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could hardly on this occasion be said to partake of it. But Cleaver did ample justice to it for both. He made the grand tour of all the good things, taking an affectionate leave of such of them as were dainties peculiar to Scotland, and, like a lover who returns to bid farewell again and again, each parting salutation being kinder and more prolonged than the last
* When to say farewell, he finds so sweet a sorrow,
That he could say farewell until to-morrow." He stole another, and another morsel, till, unable to do more, he besought Mr Brouster to remove the temptation from him, if he had any regard for his life, declaring that he had laid in a sufficient store for the whole voyage. .
“ I have given orders,” said Sir Alisander, “ that your sea-stock shall be attended to, and I have particularly directed some of those things you liked to be put on board your yacht; and you must allow us to send you, now and then, some of our Scottish rarities, as occasional remembrances of the very agreeable friendship accident has enabled us to form with you. Mr Oakenwold, I have had much less of your excellent company than I could have wished. But I trust you will not forget Scotland, and that
and your friend will soon return, to make the inmates of Sanderson Mains again happy in your society.”
But I shall wave all description of the warm parting of Cleaver, and the distress of mind Amherst experienced in being compelled to bear up, and to rid himself of that abstraction, which must have given him an appearance of coldness of manner, had he not made an effort to struggle against it. Suffice it to say, that the regrets on both sides were many, and that the dejection Amherst betrayed, from the more powerful though secret cause, passed very well off in conjunction with the “God bless you, my dear Sir, I shall never forget your kindness and hospitality ;"—“ May you enjoy every happiness, my dear Lady!” that (with a round drop in each eye) accompanied Cleaver's last hearty shake of the hand.
The gentlemen got on board, and as they were standing round the headland, they observed a waving of handkerchiefs from a group of people on the summit of it. By the aid of his glass, Cleaver discovered, to his surprise, that Sir Alisander, though in general little disposed to move, had actually had himself and his Lady transported
thither, in order to have the pleasure of wafting to them, in that manner, a last adieu. The honest sailor's heart filled again. He called to his lads to stand to their guns, and to give a royal salute, a piece of service honest Jack Markham performed with the greatest alacrity and pleasure. They scudded along, with a fine breeze, and the group of figures on the headland, and then the bold rock itself, and all its grand accompanying features, melted into distance, and, like the passing events of human life, they dissolved as perfectly away from the visual orb as if they had never existed as realities before it. How often, alas ! does it happen, that even the very image of those kind beings, who have been thus left behind, vanishes with the substantial form of the land that holds them! But theirs were not hearts of such materials to allow grateful remembrances to be thus transient. There was, indeed, one individual beneath those fleecy clouds hanging over the misty mountains, from which they were so fast retreating, whose form and face was ever present to the mind of Amherst. With her he held such intercourse as two kindred souls will hold with each other, however distant, or however divided they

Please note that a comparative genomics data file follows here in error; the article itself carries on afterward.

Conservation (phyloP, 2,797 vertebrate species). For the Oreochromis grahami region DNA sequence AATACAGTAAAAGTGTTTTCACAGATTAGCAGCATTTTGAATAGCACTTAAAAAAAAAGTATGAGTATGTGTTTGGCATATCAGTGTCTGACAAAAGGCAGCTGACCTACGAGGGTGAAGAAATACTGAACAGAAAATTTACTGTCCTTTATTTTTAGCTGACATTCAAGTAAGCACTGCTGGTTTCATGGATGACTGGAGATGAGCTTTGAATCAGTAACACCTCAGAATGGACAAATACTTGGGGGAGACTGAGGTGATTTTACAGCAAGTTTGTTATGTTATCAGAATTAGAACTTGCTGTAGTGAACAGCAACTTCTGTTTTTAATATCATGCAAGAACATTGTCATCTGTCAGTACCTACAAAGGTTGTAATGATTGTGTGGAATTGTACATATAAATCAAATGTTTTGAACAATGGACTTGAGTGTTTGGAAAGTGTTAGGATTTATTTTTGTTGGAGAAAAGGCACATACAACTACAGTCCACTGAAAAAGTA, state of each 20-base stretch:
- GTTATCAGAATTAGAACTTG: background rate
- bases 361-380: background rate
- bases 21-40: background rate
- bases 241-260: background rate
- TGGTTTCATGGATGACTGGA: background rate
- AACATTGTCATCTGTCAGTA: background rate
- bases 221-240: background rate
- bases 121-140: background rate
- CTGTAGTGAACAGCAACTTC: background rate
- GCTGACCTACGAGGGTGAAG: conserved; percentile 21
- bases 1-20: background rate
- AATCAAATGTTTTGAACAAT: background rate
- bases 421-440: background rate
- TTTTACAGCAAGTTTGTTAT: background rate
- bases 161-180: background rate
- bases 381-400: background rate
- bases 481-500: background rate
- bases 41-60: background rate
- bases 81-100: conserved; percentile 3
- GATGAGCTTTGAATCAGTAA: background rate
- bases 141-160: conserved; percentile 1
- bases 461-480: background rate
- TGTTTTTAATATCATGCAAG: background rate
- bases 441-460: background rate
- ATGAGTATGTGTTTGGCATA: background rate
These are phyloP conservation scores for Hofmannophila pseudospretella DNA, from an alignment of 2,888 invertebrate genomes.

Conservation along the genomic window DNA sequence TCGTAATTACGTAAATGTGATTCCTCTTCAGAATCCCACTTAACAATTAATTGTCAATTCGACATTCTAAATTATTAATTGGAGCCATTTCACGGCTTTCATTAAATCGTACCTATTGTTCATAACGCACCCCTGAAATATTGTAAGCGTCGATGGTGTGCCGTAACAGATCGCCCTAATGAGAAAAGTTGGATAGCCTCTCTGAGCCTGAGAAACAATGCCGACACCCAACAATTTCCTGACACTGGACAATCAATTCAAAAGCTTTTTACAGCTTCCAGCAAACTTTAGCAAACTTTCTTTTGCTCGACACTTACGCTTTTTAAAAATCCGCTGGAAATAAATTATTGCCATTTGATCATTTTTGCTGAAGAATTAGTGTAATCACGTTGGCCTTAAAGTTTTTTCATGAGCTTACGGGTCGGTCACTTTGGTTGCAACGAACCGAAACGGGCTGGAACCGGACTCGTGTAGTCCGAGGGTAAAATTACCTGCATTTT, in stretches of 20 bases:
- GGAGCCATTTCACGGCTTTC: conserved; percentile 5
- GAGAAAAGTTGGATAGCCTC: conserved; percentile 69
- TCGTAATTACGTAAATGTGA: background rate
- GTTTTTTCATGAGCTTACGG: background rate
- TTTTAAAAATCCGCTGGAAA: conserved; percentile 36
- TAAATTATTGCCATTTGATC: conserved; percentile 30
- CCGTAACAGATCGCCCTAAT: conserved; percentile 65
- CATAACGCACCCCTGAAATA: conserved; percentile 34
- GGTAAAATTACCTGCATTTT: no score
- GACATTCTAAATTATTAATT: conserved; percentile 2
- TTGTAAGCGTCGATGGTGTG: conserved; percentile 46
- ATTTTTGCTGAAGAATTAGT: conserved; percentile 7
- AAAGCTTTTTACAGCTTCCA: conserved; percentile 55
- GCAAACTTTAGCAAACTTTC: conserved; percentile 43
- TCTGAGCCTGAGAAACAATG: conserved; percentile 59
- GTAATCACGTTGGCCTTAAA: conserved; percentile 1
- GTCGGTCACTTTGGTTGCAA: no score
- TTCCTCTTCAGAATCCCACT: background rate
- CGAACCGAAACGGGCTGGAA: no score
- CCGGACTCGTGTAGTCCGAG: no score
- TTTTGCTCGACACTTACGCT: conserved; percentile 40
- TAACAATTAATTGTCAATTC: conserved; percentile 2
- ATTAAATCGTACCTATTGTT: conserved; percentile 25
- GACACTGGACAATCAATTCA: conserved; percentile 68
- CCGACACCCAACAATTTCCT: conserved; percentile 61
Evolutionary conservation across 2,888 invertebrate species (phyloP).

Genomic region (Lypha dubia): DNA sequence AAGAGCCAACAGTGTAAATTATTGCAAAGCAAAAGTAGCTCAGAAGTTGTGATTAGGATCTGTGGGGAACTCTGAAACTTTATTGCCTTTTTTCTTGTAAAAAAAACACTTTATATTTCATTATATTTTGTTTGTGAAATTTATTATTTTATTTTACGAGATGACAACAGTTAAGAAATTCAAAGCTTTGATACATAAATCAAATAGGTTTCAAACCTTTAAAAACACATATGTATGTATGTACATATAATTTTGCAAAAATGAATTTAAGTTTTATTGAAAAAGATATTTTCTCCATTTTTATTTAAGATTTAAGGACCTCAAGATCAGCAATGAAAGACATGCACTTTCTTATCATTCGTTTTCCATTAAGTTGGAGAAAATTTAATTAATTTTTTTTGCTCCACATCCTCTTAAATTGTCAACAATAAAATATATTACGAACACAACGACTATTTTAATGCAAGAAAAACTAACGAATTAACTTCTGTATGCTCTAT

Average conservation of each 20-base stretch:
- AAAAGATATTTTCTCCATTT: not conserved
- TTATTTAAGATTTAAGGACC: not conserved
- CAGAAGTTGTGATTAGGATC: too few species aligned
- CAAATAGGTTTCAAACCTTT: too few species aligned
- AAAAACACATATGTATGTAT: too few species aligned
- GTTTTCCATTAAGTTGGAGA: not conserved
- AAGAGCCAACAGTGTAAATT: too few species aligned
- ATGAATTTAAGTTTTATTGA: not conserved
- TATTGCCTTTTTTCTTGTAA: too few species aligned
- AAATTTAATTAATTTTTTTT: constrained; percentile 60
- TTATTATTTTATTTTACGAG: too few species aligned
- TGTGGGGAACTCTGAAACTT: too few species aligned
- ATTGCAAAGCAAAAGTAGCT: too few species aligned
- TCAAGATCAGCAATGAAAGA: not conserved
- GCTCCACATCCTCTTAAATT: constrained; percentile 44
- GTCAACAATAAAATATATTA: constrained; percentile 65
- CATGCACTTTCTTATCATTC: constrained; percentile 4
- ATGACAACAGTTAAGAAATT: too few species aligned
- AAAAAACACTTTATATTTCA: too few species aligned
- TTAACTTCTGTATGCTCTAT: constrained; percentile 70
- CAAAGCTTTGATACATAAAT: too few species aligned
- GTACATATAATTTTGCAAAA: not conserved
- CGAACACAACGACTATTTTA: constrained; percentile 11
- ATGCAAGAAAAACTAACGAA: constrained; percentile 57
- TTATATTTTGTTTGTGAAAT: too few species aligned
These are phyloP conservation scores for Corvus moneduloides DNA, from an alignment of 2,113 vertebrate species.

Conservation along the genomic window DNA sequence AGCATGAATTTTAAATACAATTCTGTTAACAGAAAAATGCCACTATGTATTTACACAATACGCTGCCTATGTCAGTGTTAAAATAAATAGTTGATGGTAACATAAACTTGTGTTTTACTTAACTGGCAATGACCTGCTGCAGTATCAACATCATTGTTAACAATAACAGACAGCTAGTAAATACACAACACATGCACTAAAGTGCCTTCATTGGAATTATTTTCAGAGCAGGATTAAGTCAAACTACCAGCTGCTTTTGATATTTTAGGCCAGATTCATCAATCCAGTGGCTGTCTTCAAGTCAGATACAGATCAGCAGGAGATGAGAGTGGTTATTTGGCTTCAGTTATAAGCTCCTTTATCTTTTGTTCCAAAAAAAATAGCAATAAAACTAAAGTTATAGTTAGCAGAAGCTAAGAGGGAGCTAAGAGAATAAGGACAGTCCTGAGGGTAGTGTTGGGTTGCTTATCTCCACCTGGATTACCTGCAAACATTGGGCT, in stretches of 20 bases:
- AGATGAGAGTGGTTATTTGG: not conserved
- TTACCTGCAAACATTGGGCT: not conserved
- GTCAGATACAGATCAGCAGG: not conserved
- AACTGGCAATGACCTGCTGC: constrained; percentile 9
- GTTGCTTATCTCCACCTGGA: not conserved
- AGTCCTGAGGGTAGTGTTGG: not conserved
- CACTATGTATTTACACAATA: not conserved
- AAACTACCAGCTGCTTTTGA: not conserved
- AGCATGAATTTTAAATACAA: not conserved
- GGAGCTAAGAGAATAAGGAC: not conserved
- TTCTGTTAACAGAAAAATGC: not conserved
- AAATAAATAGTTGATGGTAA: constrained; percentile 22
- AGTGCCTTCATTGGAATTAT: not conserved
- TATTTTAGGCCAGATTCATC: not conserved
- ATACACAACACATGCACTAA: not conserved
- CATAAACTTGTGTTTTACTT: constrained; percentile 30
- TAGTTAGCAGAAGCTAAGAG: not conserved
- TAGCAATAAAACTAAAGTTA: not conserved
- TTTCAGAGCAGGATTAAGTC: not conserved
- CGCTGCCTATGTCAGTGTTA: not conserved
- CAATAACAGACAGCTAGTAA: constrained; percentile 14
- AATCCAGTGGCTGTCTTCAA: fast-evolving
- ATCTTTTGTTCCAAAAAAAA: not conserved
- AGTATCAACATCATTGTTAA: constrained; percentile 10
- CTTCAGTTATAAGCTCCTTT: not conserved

may be in body; and this rendered him quite unfit for every other species of converse. Cleaver had judgment enough to perceive that it would have been cruel, as well as vain, to harass him by attempts to break in upon his thoughts. Besides, his whole mind was engaged in the navigation of his little vessel, so Amherst was left to the undisturbed possession of himself during the voyage, which was prosperous, and devoid of all adventure.
The old Admiral was so rejoiced to behold his son again, that for a time he quite forgot to upbraid him for the decided step he had taken, in quitting Oakenwold Manor.
After his first parental embraces were over, however, and Aunt Margery had pressed forward to have her share, and was in the act of loading her nephew with every possible term of endearment, in her shrill and piping treble, Sir Cable's deep grumbling thorough bass was heard to come rolling in, like the growl of the approaching storm, becoming louder and louder, until it broke articulately forth.
“ Why, Ammy, my fine fellow, it was but a scurvy trick you and the old porpus Cleaver
served me after all, to slip your cable and go to sea, without giving your father and Admiral a signal of your intentions; above all, you, who both of you knew me so well. Why, zounds, Sir, what did you take me for ? Did you suppose that I would not have listened to reason ? You know very well that I am always disposed to lend an ear to sound argument, and to do what is fair and proper, when things are put in their true light. Then to be away in another country for so long a time, without so much as a scrape of a pen to let me know whether you were dead or alive, or to inquire for your old father! Why, Sir, I have been cursedly ill, Sir !-very ill, indeed, with the infernal gout,—all owing to your having ruffled my temper, too !-though, Heaven knows, I never get into a passion !—that is, except when I have very good cause! I swear I had a great mind to have married Miss Delassaux myself !"
“ Dear me,” exclaimed Miss Margery, " dear me, brother Cable, that would have been a strange match !"
“ Strange, you old goose ! and what would have been strange about it?-Sure as old men as